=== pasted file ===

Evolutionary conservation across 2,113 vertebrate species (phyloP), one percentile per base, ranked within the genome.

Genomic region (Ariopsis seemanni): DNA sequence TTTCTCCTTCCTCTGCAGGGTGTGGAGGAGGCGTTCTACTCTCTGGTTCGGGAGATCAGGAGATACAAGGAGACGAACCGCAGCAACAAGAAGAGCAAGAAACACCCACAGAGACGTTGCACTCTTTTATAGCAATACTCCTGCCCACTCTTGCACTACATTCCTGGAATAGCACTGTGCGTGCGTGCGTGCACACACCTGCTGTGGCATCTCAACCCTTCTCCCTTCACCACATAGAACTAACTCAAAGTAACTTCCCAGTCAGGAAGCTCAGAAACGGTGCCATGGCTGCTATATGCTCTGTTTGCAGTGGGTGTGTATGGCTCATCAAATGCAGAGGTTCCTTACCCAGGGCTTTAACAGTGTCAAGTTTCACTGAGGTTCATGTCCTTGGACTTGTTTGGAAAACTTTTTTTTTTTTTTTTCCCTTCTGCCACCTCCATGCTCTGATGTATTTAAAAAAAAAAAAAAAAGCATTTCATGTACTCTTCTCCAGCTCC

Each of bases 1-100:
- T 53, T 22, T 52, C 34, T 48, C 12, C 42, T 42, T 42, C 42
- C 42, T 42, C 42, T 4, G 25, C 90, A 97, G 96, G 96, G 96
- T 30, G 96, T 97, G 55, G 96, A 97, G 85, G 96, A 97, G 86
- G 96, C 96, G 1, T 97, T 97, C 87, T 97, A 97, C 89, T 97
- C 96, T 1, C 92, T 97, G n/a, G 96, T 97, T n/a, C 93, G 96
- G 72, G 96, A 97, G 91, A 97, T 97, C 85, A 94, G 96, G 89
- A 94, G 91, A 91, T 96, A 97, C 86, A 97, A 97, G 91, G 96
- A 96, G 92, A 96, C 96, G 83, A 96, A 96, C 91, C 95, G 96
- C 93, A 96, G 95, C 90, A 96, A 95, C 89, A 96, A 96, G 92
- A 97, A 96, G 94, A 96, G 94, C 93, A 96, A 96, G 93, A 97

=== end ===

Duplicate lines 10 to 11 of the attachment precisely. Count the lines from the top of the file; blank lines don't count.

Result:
- A 94, G 91, A 91, T 96, A 97, C 86, A 97, A 97, G 91, G 96
- A 96, G 92, A 96, C 96, G 83, A 96, A 96, C 91, C 95, G 96